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Tuesday, August 15, 2017

Links of the Day: More 2nd Quarter Updates, Lordstown Plant Supported by Community, and More

Seeking Alpha:  Gulfport Energy's (GPOR) CEO Mike Moore on Q2 2017 Results - Earnings Call Transcript   -   "On the operations front, in the Utica the team delivered solid results experiencing significant efficiencies at the drill bit and exceeding numerous previous records set in the field. During the second quarter, we spud 28 gross wells utilizing six operated rigs. The well released during the second quarter had an average drilled lateral length of approximately 8,409 feet, up 3% over the first quarter and 12%..."

Seeking Alpha:  Rex Energy's (REXX) CEO Tom Stabley on Q2 2017 Results - Earnings Call Transcript   -   "Staying on the topic of liquidity, during the second quarter we closed on an agreement for the sale of our Salineville waterline in Warrior North Keystone Clearwater Services. The sale was for approximately $7 million in cash and an additional $1 million of water transfer work on upcoming pads in..."  Legal Efforts to Stop Gas Pipeline Dealt Blow by Magistrate   -   "A federal magistrate in Akron has dealt a significant blow to efforts by some Ohio property owners to stop a high-pressure natural gas pipeline from being built. U.S. Magistrate Kathleen Burke in a written recommendation filed Monday said the U.S. District Court in northern Ohio lacks jurisdiction to consider..."

Youngstown Vindicator:  State Board Hears Support for 2nd Clean-Energy Plant in Lordstown   -   "Bill Siderewicz, president of Clean Energy Future, the company asking the Ohio Power Siting Board to approve construction of a second gas-fired power plant at the Lordstown Industrial Park, touted the project at a hearing Thursday in Columbus. Siderewicz said he and an electrician from Lordstown who works on the first Lordstown Energy Center plant both spoke in favor..."

Sentinel-Tribune:  BG Charter Amendment to Ban Fossil Fuel Infrastructure in Flux for November Ballot   -   "There are questions about whether a proposed charter amendment that seeks to ban certain new fossil fuel infrastructure from city of Bowling Green property will appear on the November ballot. Terry Burton, a director with the Ohio Board of Elections, said the issue will be..."

WKSU:  Canton Says Water is Safe, Despite Discoloration   -   "Canton water officials are assuring residents that water coming out of their tap is safe to drink, despite any discoloration. The city reduced the amount of water it was pumping from its Sugarcreek wellfield following a spill of drilling mud in April from nearby construction on the Rover..."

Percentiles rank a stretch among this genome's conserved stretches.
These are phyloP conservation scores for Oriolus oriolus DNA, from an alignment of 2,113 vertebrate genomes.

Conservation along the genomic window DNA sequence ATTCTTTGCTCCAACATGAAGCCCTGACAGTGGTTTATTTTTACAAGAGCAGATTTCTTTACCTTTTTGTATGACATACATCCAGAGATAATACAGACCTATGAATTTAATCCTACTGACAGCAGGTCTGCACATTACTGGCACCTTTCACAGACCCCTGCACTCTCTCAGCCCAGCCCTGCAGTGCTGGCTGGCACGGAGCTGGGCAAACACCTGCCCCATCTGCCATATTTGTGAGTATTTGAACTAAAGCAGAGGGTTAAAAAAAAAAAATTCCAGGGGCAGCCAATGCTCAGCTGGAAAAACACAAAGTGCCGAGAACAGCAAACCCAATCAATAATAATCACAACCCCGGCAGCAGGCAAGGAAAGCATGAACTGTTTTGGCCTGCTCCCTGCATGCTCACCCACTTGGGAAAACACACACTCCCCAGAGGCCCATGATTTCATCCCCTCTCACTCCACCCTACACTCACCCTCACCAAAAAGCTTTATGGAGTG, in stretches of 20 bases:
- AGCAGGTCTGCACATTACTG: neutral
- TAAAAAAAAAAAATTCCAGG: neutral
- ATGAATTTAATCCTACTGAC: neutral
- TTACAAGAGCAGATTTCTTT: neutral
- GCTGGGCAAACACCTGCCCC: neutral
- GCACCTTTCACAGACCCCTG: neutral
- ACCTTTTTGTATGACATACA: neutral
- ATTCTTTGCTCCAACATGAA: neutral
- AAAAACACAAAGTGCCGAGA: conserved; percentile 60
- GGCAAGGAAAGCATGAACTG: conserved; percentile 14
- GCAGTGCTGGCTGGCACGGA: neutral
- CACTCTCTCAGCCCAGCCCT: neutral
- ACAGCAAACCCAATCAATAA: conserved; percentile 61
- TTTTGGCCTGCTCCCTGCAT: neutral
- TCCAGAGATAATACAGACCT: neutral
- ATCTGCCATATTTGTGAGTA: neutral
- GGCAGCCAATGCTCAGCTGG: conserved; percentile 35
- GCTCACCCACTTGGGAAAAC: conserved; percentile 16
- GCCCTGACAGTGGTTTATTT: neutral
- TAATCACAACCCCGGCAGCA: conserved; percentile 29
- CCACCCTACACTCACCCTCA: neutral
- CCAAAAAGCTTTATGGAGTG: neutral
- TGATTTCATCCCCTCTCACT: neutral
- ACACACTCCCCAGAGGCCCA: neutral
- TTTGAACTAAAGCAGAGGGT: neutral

Reuters:  U.S. Shale Breakeven Price Revealed Around $50   -   "U.S. shale producers need a WTI oil price around $50 per barrel to break even, according to an analysis of financial statements for the second quarter. Fifteen of the largest shale oil and gas producers reported total net losses of $470 million for the three months between April and June when benchmark WTI prices averaged..."

The Times Leader:  Monroe Chamber Prepares for Economic Growth   -   "Monroe County business leaders and government officials are counting on an upswing in the local economy, mostly due to activity in the oil and natural gas industry. Barbara Carslund of the Monroe County Chamber of Commerce said she is optimistic that jobs and industry are on their way to the county, and her organization is helping to pave the way for..."

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Monday, August 14, 2017

Utica Shale Counties Show Highest Income Growth in Ohio

by Jackie Stewart, Energy in Depth

Columbus Business First just released tax data showing that Utica Shale producing counties have the highest income growth in Ohio. And guess which county in Ohio has the highest income growth? Monroe County, home of the best natural gas producing wells in the state. The new report highlights similar reports over the past few years showing a correlation between oil and natural gas drilling and production with and the personal income growth of residents who live and work in those counties.
The report found that from 2010 to 2015 tax filers in Monroe County reported more than $200,000 in adjusted gross income, representing a staggering 855 percent jump. In fact the top six high-income growth counties are all squarely located in the core of Utica Shale development.  Recall that it was only four years ago that the Akron Beacon Journal reported, “Shale has produced 630 new millionaires in two Ohio counties.”

Source: Columbus Business First

Source: Columbus Business First
The top six counties reporting the highest number of $200,000-plus tax filers were Monroe, Noble, Harrison, Carroll, Belmont and Guernsey. In terms of permits and overall statewide production of natural gas, Carroll County still leads the pack with the most 525 and highest overall statewide production of natural gas, and Belmont County has the second highest number of permits (488), with Harrison (391), Noble (213), Monroe (342), and Guernsey (203) rounding out the top six natural gas producing counties. So, there appears to be a direct connection between drilling and production and personal income for residents in those counties.